It’s easy for someone who has never dealt with this to say “Well why didn’t you just leave him? but the way he did it was so sneaky. He acted as if he cared about me, and the well-being of our relationship, but he was just manipulating me. And on top of cutting me off from friends and family, he would throw insults and personal attacks into conversations with me.
This went on for years before the physical abuse even started. So by the time the hitting started, I was completely dependant on him. He was the only person I had. He was also a gaslighter. When I’d get upset with him about the way he was treating me, he’d say things like, “I just care about you. You have no reason to be upset. You’re acting like a crazy person.” I ended up really believing that I was in the wrong and that I should be grateful for the way he was treating me.
It was a very slow progression and I didn’t even realize what was happening to me. It’s really hard to walk away from a situation like that when you’ve been made to feel utterly alone, like a crazy person who should be thankful someone loves you.
To this day, almost seven years since I left, he still has that power over me. I don’t even know what a healthy relationship looks like anymore.”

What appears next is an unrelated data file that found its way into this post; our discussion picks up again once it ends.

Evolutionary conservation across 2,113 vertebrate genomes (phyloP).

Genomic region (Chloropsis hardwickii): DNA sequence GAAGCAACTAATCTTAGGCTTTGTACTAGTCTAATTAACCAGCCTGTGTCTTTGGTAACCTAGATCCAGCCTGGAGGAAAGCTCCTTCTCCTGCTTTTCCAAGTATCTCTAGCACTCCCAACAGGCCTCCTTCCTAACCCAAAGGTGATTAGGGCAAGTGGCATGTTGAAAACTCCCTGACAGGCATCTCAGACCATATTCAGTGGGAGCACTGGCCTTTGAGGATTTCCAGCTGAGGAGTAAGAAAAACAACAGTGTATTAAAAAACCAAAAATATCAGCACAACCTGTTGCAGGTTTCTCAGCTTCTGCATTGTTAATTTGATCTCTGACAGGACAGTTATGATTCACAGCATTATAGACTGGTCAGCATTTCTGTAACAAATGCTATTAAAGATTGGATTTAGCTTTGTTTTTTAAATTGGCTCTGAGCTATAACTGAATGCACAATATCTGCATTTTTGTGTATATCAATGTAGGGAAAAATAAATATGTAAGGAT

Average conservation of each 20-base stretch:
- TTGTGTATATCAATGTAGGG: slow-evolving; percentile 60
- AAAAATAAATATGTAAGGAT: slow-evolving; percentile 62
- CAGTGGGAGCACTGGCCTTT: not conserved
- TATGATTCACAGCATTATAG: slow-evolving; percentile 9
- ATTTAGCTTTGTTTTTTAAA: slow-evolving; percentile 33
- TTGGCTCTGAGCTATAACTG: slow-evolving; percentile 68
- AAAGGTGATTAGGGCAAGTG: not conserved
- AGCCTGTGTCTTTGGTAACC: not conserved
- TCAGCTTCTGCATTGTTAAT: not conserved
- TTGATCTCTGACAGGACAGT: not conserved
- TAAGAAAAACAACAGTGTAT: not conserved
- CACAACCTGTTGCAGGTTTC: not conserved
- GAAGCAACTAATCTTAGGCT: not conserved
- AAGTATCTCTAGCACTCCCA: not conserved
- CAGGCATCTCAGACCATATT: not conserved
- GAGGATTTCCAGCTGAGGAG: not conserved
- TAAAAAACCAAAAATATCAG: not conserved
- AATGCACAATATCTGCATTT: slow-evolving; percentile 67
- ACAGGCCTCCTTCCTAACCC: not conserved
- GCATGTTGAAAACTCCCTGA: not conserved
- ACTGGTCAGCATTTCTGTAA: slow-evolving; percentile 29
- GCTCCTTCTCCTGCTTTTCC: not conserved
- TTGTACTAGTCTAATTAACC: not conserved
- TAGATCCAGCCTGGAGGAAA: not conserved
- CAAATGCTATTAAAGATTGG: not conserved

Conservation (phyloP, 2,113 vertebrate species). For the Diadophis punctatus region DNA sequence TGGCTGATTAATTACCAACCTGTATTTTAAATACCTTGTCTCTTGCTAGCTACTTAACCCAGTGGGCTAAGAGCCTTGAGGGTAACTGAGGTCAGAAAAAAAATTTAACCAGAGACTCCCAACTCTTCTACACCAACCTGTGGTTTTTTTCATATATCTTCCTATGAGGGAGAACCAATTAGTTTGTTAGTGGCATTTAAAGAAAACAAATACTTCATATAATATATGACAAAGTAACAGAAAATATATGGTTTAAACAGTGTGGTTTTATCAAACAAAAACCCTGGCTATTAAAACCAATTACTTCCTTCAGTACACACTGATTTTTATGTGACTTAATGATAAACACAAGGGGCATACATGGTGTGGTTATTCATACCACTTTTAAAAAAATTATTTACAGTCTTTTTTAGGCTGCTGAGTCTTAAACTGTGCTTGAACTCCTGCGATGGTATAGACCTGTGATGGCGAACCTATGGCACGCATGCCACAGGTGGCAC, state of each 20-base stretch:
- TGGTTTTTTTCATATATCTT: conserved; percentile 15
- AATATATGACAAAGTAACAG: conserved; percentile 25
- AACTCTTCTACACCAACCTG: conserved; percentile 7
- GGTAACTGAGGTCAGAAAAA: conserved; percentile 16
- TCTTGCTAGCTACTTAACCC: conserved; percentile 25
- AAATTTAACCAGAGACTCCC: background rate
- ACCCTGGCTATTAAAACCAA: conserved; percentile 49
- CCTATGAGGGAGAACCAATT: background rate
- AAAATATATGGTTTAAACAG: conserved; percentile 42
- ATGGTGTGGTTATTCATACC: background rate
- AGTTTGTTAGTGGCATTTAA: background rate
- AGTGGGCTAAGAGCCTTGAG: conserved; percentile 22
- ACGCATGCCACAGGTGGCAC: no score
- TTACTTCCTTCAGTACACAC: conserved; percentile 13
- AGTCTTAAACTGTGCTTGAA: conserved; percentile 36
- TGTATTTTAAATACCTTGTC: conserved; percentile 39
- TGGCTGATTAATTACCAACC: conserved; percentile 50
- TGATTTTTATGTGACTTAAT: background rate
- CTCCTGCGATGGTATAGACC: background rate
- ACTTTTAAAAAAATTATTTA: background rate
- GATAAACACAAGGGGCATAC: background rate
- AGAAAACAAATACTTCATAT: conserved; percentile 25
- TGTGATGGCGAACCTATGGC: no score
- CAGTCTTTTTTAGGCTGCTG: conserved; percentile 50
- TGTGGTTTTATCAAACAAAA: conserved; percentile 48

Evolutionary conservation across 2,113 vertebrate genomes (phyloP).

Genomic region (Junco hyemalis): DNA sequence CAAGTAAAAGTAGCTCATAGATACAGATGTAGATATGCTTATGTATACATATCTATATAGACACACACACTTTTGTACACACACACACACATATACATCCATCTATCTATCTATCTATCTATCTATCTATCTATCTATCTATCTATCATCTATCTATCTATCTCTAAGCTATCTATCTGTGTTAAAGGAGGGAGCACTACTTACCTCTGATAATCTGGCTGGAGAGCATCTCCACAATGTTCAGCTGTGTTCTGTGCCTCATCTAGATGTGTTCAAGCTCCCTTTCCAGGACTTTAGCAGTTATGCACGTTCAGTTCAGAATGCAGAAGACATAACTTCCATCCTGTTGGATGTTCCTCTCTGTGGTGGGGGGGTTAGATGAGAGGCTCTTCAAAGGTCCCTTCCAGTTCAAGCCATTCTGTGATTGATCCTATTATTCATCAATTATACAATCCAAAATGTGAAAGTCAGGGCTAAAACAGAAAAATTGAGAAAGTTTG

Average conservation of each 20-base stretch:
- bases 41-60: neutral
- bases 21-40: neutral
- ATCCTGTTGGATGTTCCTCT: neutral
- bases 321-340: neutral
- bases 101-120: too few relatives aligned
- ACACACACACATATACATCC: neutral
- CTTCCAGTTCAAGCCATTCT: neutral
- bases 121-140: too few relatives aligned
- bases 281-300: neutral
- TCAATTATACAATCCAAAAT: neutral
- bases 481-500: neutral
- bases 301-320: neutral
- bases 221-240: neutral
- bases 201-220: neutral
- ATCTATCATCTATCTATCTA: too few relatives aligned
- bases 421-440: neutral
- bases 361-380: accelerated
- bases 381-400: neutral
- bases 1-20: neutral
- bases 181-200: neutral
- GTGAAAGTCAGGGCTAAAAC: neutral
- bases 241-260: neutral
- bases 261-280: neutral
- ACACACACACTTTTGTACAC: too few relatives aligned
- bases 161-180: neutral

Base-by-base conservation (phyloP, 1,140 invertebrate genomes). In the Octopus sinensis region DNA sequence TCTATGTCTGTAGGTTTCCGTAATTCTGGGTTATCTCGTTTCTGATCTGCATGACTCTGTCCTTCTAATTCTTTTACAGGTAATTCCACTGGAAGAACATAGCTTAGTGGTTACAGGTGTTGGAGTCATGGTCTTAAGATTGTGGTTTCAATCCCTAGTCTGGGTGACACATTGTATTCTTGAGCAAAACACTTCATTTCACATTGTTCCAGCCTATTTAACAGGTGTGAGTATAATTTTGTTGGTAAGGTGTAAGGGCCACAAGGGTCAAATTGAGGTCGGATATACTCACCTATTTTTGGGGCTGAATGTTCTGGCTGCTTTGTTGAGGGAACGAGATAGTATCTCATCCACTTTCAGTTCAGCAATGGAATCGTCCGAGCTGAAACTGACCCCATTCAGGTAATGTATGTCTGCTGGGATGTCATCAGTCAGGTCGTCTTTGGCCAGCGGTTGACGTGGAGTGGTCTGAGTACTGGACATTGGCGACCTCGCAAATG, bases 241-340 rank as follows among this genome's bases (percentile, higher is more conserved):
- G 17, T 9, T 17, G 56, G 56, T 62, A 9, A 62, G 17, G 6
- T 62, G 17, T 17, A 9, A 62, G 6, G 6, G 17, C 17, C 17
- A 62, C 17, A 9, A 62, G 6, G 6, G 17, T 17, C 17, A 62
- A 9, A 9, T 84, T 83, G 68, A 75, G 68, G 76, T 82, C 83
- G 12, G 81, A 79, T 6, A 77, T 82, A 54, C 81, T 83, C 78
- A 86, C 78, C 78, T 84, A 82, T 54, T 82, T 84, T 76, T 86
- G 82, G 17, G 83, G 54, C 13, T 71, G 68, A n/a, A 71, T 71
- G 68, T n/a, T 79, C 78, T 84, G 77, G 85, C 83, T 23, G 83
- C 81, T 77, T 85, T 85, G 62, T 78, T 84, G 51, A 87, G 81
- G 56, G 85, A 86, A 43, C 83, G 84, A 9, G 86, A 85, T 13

2. It’s not all bad
“People seem to think abusers are always abusive, but they’re not. After all, you start dating that person for a reason. They’re not a monster all the time. Sometimes you’ll think, “this is it, I’m leaving,” and they turn around and do something incredibly sweet that makes you feel like you’re falling in love with them all over again. You weigh in your mind the good and the bad, and for some sick twisted reason, you decide that the good is worth staying for.”
3. You don’t believe they’re doing anything wrong
“My ex-boyfriend made me believe the sexual abuse was genuinely my fault because I didn’t display my love for him enough and as his girlfriend, I “owed” it to him. I’m by no means a shrinking violet, but he would act so wounded by my rejection, and add a combination of anger, sadness, pity, pleading and then outright abuse that in the end, I felt so awful for him that I would do whatever he had originally wanted. If someone had asked me at the time, I wouldn’t have thought I was in an abusive relationship, because I genuinely believed that I was the bad guy, not him.”
4. They manipulate you